“Melissa is a phenomenal cook,” says Mark. “She did all the cooking. We hosted more than 2,000 people over two years.”

That culinary precursor led the couple to The Garry House, Mark says of the day they made the decision to buy the house. “Let’s do what you always wanted to do,” he told her. “So here we are.”

A row of Garry House flags, seemingly proclaiming its rebirth, line the edge of the rooftop, immediately catching the attention of passersby. A white picket fence encases the front yard and walkway to a wooden staircase that ascends to a step back in time.

Intimate, white-tablecloth seating on the covered front porch gives diners an al fresco alternative to their meals. Inside lie two large front rooms with bay windows, oversized artwork by Nettie Bean adorning the walls and hinting at just how special this place is. Hardwood floors, white tablecloths and high-backed, black leather chairs only add to the richness and warmth of the home.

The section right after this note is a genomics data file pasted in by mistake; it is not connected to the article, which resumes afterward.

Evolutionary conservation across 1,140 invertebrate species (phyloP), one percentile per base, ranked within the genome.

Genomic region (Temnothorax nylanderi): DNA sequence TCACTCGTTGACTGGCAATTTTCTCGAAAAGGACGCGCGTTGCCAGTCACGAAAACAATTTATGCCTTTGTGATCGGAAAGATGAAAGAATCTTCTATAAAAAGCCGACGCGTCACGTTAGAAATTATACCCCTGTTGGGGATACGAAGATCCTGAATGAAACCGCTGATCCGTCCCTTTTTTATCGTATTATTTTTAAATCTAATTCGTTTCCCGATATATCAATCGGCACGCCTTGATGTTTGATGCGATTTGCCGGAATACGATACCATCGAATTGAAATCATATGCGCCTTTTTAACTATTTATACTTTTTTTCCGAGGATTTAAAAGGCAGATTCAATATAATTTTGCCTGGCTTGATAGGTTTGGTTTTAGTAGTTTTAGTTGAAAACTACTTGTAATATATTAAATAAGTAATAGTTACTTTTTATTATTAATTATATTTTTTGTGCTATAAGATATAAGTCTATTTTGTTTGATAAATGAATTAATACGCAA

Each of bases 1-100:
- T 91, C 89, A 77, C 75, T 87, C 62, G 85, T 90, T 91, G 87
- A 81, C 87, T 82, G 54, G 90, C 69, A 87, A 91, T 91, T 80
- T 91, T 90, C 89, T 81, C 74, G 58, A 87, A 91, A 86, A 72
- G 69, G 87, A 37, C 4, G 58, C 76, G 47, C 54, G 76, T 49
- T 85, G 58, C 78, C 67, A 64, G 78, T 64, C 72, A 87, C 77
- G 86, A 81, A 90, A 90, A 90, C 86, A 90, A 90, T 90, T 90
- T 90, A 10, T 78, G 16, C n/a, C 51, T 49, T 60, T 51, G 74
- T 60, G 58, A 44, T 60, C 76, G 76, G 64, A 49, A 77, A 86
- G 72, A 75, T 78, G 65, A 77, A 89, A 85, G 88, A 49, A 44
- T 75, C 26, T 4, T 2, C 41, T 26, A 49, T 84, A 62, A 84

“Toly,” a 2-foot wooden statue stationed at the top of the hallway says it all through the sign he holds: “Welcome to The Garry House.” Toly was a find from a famous restaurant in Melbourne, Australia, Tolarno’s Bistro, the first of its kind in the arts district of the city.

The Brooks are hoping to have their own “first” in Pell City, and as you make your way through, it is easy to envision it. Just down the hallway are two more dining rooms — one with more of a female style; the other a bit more masculine.

The “more girl-like room” features monthly exhibits of artwork from the Southern Cultural Arts Foundation, a side bay window ushering in plenty of light. Melissa suggests this room for ladies luncheons, afternoon teas, bridge and other special events. The “guy-like room” is dressed in black and white — from the curtains to the tables and chairs to the black and white photographs by Wallace Bromberg that line its walls. It is perfect for lunch business meetings, she says.

While the whole café can seat 64, it can all be converted for use as a stand-up reception.

It is obvious the ideas, the planning and the vision are well thought out from one end of the home to the other.